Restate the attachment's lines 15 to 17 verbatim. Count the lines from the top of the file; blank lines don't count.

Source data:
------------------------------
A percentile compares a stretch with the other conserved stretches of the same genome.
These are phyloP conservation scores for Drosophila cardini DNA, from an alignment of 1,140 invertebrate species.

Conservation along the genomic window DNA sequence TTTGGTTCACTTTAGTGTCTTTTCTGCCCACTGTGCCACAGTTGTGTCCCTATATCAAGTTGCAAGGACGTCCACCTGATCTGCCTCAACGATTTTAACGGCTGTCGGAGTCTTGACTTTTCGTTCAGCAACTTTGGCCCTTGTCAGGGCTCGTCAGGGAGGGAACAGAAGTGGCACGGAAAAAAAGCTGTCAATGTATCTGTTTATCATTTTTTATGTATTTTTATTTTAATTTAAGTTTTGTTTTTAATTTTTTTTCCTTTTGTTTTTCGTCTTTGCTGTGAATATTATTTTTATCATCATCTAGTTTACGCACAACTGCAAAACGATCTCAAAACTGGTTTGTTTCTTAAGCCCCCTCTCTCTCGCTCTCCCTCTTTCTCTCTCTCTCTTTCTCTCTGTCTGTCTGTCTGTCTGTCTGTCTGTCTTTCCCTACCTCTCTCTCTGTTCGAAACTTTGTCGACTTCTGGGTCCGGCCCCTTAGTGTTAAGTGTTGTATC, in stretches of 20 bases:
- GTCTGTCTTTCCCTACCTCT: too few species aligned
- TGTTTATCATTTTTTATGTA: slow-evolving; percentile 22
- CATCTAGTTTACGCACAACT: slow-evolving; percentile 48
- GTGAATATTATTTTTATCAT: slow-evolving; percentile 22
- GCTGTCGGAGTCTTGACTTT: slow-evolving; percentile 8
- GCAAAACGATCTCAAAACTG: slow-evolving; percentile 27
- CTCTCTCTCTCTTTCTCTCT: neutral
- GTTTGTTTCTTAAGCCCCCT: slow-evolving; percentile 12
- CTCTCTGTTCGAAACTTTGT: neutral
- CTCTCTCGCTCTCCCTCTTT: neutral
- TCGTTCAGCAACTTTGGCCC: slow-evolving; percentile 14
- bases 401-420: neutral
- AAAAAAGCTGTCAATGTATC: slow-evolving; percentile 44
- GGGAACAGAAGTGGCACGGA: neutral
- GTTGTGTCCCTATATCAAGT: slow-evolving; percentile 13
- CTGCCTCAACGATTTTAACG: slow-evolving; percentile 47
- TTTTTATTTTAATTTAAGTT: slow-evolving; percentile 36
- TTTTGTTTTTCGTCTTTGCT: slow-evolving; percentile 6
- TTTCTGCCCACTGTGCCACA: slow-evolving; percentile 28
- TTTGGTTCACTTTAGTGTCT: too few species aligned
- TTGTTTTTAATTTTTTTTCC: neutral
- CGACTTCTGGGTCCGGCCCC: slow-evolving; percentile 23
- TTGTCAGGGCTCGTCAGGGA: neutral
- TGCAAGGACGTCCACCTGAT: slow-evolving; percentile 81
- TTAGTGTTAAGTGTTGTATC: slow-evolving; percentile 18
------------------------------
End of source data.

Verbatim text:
- bases 401-420: neutral
- AAAAAAGCTGTCAATGTATC: slow-evolving; percentile 44
- GGGAACAGAAGTGGCACGGA: neutral